Medication is a route few people
volunteer for as their first choice to treat their bipolar (BPD). It can be expensive, restricting and
seem like a life sentence as opposed to a practical solution to managing
symptoms. However, there is no getting around the fact that, sometimes,
medication is the best and only
course action that will allow you to lead a functional life.
Before deciding on a course of treatment
though, it’s important to give consideration to a few things that will make
some of the possible challenges more manageable as they arise, as there is a
high incidence of issues taking medication amongst individuals diagnosed with
bipolar. If you’re considering what treatments are available to you, here are
some important things to remember before committing yourself:
The Medication is Working It Doesn’t Mean You Can Stop Taking Them.
This is a common occurrence. No one
enjoys taking medication. And if it’s felt that all your symptoms are under
control, there is a school of thought that reasons the treatment has done its
job and the medication can be stopped. Unfortunately, psychiatric medications
do not work in the same way antibiotics do, which are only taken for a
short-term period to achieve lasting results. Some individuals have been known
to come to this conclusion by the empowerment their manic episodes bring,
feeling they’re over the worst, and can move on with their life. However, the
respite is often short-lived with a relapse almost certain. This can be
complicated further if you’ve had significant support from friends and family
to get you the help you need. If you’re seen to be rejecting the treatment only
to lean on those people again, you may find same the level of support as before
if needed. But the goodwill you receive will quickly be used up if this becomes
a consistent pattern. You’re obviously under no obligation to do anything you
feel uncomfortable with. But when you’re relying on the support of others, it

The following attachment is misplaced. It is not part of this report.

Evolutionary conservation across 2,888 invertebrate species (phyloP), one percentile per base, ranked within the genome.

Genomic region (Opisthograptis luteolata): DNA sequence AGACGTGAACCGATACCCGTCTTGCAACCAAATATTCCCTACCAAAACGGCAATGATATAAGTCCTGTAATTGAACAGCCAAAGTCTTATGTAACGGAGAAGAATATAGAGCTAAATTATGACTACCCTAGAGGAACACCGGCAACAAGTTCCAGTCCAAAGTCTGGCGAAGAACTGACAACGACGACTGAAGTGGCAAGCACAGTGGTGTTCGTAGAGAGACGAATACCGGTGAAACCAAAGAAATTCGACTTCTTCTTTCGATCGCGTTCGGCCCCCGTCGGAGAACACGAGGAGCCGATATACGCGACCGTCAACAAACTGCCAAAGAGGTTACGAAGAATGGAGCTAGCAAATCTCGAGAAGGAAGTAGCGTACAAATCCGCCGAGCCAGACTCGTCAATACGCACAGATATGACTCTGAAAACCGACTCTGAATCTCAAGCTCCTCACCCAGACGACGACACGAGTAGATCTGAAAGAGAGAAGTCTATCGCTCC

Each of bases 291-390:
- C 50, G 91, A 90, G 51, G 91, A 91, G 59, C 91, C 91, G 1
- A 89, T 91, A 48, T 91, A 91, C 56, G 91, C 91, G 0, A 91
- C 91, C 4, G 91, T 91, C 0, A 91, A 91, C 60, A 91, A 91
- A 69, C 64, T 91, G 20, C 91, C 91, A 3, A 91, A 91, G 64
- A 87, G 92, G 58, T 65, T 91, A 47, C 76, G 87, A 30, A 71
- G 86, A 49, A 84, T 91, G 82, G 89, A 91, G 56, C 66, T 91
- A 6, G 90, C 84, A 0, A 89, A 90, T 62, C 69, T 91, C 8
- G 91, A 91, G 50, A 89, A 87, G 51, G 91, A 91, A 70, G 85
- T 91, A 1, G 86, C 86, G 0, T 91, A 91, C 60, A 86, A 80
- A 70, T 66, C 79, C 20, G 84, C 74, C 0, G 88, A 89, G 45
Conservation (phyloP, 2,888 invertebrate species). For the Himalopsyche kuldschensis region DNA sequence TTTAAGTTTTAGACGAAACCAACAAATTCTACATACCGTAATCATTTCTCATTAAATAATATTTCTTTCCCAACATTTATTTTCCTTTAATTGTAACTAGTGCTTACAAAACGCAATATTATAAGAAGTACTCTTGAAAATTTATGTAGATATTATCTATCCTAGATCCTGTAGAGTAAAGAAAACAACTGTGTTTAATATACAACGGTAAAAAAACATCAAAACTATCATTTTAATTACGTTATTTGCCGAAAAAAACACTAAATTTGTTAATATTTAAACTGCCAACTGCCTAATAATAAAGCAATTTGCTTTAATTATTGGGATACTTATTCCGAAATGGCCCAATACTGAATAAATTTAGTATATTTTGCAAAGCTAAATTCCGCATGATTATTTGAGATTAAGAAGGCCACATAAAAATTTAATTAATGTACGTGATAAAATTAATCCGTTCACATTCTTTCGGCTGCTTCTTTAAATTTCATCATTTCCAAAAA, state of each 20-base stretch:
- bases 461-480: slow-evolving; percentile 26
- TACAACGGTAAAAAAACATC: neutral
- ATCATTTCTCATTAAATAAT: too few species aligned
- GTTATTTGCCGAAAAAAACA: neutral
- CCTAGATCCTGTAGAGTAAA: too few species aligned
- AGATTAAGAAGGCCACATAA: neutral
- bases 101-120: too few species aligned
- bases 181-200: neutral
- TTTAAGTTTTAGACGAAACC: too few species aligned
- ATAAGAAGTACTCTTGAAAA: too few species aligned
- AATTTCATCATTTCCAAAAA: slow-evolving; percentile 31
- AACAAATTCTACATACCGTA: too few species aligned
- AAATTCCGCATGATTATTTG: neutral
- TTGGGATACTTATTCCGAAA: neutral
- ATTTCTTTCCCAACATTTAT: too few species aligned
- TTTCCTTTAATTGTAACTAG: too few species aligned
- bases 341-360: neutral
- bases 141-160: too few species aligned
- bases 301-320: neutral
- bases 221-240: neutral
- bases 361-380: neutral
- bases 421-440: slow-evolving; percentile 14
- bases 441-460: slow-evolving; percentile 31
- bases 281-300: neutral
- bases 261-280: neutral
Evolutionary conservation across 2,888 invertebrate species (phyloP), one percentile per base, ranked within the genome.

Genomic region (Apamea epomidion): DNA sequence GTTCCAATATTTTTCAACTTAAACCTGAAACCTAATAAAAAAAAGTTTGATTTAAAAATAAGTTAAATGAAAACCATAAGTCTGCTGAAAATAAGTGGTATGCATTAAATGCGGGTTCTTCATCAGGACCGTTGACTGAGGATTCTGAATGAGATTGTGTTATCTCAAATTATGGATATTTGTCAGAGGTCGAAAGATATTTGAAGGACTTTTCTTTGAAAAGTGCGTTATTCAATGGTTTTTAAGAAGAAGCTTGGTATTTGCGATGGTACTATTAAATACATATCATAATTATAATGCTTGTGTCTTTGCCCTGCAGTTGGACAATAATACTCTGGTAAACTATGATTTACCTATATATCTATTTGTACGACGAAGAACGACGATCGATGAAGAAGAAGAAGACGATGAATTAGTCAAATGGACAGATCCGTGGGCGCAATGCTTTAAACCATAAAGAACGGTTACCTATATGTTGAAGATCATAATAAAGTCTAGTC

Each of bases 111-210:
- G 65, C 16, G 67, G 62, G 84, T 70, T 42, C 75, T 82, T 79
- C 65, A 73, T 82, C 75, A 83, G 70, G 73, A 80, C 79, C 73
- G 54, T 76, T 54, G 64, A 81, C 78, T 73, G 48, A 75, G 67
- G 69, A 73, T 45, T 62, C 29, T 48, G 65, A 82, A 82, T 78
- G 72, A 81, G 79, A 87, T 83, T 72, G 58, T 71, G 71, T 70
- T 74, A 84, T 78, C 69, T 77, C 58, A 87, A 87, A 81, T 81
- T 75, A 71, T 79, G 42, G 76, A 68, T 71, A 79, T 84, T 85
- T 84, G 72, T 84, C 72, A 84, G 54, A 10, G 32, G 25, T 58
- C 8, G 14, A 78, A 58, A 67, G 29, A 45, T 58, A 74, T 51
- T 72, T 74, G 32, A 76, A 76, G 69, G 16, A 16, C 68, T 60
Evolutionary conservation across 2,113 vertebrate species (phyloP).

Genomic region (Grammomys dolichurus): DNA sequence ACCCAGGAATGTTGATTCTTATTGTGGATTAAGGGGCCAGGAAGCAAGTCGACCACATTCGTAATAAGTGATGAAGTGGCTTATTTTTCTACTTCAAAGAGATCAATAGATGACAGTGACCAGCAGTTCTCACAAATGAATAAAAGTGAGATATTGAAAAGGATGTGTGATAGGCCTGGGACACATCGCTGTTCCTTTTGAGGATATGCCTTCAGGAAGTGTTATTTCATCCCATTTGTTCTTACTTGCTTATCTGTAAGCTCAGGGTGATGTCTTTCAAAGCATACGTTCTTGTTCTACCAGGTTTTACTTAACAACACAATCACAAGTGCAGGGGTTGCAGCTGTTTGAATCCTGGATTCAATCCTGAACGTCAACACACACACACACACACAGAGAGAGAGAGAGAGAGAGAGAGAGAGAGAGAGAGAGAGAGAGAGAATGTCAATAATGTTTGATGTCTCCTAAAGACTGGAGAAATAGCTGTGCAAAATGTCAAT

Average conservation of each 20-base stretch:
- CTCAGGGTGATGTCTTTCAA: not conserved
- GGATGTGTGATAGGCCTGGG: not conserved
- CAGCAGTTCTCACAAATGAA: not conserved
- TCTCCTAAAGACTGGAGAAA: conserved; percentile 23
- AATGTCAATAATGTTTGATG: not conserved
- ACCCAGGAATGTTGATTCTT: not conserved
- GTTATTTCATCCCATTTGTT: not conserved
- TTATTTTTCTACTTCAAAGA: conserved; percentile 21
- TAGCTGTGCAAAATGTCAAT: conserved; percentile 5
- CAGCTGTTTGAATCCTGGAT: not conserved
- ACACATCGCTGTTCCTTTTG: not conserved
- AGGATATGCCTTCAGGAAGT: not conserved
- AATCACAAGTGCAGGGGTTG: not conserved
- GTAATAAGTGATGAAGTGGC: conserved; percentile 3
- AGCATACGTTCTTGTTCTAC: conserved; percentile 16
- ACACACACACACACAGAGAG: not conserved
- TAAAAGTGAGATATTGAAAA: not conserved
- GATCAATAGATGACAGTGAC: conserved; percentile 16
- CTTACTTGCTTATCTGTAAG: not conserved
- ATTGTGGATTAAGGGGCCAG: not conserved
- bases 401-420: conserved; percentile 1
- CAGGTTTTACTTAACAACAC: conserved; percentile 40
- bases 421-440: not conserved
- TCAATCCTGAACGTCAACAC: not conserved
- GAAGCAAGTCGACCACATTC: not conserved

places aexpectation on them for which there is only so much capacity to meet.
2. Experiencing Side Effects Doesn’t Mean
Medication is the Wrong Choice
By now, side effects are an expected
trade-off when using medications. And with that said, it’s important to note
that while they can be highly effective in the management of bipolar, not all
prescriptions will be suitable for each individual. Unfortunately, there is no
sure way of knowing how a person might react to one over another, due to
differing physiologies and other variables. There can be a degree of trial and
error involved in the initial stages, but this can be minimised by seeking help
from a professional psychiatrist, one who deals specifically with bipolar.
Their specialised knowledge and experience will enable them offer a treatment
plan with far greater confidence than most general practitioners. Be aware
though, when your medication isn’t working properly, and the experience has
turned to one of managing side effects instead of symptoms, it can often be a
simple of case of the changing the treatment or even the dosage. The use of
micro-dosing to work your way up to the optimal therapeutic level is an
effective way of doing this. But you should consult with your doctor or
psychiatrist before doing so.
3. Fearing You Are Dependent (or
addicted) to Your Medication
This is quite a big hang-up for many of
those who seek treatment for bipolar. As much as taking medications have the
power to restore a sense of control in someone’s life, it is paradoxical in
that it involves giving some of that control away. Over time, the routine of
acquiring and taking medication can become monotonous and a constant reminder
of your condition, leading to perceived feelings of hopelessness and even
addict-like dependency. This is entirely understandable, and a very legitimate
concern. But it is also a view that can often be taken out of context – prone
to exaggeration. We’re dependent on a great many things for our survival: the
air, food, water, sleep and sunlight. These things are
accepted, unthinkingly. And while medications are man-made, their purpose is to rebalance the chemistry that is
already present to improve quality of life. They rebalance and repair; they do
not replace the functioning of the brain and nervous systems. Taking medication
does not make you weak or any less of a person than your peers. As cliché as it
sounds, it is only the strong who’re willing to accept help at the expense of
ridicule. With some mental illnesses, there are
much better alternatives than medicating, but due to the challenging nature of
bipolar symptoms, it’s often the best course of action that can be taken,
despite whatever complimentary solutions are available.
***If either you or anyone else you know is exhibiting any of these signs, and feel as though you would like further advice on Bipolar, one of our specialists would be happy to provide you with a FREE 15 MINUTE CONSULTATION.
3 Reminders Before Taking Bipolar Medication was last modified: January 7th, 2021 by Dr Becky Spelman
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